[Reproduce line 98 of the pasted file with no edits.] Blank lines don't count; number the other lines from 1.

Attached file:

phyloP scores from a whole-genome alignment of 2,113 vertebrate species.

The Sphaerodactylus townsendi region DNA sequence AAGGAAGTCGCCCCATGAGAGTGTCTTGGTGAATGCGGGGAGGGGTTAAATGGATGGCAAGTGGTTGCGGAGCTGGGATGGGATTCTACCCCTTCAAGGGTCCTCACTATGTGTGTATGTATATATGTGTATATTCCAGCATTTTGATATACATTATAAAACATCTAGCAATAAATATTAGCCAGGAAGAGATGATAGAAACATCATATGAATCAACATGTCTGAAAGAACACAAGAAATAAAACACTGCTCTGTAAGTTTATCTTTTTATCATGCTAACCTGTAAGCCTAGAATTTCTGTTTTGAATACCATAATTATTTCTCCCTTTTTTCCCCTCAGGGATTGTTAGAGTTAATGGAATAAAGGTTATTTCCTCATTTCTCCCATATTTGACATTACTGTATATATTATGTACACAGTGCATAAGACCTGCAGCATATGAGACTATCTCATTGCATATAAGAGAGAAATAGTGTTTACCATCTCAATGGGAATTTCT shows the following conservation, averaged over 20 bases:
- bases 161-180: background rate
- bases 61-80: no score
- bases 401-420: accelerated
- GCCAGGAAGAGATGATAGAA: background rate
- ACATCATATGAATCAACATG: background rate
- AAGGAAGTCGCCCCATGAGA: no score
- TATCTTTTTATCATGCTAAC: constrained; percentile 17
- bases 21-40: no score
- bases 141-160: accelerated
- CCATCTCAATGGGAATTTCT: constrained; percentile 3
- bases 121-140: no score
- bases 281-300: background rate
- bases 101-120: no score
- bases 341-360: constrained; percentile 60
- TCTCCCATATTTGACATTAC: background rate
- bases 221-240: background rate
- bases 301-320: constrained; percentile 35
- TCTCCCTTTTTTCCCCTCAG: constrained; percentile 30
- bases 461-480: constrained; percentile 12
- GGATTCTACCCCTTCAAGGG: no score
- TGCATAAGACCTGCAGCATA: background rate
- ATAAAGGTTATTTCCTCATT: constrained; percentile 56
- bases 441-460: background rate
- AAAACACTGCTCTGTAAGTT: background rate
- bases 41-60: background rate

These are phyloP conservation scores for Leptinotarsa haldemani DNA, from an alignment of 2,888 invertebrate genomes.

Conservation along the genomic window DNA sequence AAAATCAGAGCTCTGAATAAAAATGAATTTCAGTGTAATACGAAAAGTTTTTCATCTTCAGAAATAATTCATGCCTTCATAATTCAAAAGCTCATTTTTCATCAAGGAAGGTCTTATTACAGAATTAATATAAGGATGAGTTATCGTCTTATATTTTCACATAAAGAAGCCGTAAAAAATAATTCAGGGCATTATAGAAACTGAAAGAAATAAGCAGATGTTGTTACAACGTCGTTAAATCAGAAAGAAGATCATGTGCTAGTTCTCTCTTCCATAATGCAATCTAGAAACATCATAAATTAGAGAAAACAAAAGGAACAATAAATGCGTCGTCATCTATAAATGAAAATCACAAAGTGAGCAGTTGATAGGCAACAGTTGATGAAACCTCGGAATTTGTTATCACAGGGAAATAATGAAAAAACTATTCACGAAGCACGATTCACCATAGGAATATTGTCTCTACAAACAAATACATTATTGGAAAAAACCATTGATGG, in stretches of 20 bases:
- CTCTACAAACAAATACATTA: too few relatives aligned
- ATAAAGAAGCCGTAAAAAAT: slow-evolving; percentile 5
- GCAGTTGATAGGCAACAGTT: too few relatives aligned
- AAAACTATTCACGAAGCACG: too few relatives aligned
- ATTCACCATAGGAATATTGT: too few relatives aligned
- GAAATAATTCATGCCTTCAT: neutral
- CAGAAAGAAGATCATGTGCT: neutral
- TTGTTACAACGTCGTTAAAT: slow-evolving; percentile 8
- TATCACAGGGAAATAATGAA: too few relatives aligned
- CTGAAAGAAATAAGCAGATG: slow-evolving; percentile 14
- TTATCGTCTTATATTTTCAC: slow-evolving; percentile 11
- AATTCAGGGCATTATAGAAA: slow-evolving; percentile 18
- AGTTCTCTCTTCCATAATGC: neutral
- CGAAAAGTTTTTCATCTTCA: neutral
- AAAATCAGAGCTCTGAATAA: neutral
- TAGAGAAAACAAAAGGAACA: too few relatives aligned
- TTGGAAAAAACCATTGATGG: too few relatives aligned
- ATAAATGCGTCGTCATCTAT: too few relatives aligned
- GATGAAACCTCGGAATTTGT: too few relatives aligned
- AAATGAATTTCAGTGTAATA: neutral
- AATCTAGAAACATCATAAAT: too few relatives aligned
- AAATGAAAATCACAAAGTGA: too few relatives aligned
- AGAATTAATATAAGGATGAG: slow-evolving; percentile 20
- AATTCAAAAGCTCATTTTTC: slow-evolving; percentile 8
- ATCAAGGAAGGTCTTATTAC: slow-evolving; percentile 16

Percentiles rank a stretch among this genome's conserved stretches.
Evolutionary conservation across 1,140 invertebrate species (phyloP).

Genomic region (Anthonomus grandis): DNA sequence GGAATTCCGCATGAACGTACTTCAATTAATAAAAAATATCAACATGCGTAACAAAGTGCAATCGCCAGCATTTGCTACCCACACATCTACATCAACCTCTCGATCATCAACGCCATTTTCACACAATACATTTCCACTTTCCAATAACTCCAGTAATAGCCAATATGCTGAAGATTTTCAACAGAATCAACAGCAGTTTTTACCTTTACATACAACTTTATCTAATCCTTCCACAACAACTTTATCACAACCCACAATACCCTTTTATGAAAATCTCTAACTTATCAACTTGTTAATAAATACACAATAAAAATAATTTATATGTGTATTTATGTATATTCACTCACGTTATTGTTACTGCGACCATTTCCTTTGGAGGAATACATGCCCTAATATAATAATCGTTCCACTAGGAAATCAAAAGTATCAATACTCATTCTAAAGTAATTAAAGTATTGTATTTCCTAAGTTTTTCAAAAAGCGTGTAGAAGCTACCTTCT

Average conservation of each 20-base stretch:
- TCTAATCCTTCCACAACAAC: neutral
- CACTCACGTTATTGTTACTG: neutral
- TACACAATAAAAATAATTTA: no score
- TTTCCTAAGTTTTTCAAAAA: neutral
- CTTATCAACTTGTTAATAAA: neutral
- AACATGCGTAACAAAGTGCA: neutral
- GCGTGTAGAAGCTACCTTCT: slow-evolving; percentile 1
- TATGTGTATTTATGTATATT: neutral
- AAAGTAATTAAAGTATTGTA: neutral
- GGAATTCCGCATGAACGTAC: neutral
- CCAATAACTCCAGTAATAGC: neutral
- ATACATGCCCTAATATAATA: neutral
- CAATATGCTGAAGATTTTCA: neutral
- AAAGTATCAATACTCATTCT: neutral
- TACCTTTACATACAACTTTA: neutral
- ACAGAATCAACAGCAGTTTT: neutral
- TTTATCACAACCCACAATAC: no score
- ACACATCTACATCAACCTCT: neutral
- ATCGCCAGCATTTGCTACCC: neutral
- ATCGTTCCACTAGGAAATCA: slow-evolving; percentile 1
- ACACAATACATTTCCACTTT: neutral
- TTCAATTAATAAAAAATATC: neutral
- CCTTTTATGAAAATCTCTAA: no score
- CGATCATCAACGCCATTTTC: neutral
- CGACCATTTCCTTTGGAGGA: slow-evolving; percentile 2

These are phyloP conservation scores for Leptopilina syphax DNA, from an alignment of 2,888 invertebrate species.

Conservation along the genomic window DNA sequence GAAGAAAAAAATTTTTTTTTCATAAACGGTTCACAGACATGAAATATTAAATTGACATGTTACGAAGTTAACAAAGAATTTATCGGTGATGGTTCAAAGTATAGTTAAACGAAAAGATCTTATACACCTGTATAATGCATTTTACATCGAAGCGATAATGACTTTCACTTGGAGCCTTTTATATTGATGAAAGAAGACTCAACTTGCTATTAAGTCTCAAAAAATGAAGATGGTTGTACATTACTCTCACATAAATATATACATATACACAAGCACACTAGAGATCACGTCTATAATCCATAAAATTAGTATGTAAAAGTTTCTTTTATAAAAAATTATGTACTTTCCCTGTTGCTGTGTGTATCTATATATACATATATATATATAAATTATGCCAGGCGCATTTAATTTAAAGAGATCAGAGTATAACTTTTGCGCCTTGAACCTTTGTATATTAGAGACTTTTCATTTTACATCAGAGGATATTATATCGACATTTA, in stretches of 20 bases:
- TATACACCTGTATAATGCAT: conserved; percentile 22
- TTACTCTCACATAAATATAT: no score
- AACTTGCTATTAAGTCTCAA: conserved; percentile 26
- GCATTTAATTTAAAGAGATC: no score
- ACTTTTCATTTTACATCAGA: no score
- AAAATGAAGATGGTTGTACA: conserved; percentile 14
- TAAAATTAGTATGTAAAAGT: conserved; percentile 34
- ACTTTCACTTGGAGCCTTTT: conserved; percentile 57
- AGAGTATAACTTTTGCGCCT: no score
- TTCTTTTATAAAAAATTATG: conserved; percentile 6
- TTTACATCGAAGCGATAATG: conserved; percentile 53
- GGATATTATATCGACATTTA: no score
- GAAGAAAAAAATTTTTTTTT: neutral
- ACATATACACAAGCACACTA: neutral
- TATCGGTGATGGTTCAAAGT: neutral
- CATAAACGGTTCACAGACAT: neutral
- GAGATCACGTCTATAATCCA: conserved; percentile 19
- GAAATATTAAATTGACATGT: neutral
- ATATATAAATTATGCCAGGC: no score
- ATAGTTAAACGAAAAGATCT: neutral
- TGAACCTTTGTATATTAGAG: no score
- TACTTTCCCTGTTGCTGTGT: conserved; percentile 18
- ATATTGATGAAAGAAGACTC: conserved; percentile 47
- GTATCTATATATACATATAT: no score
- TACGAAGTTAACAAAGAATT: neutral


- GAAGAAAAAAATTTTTTTTT: neutral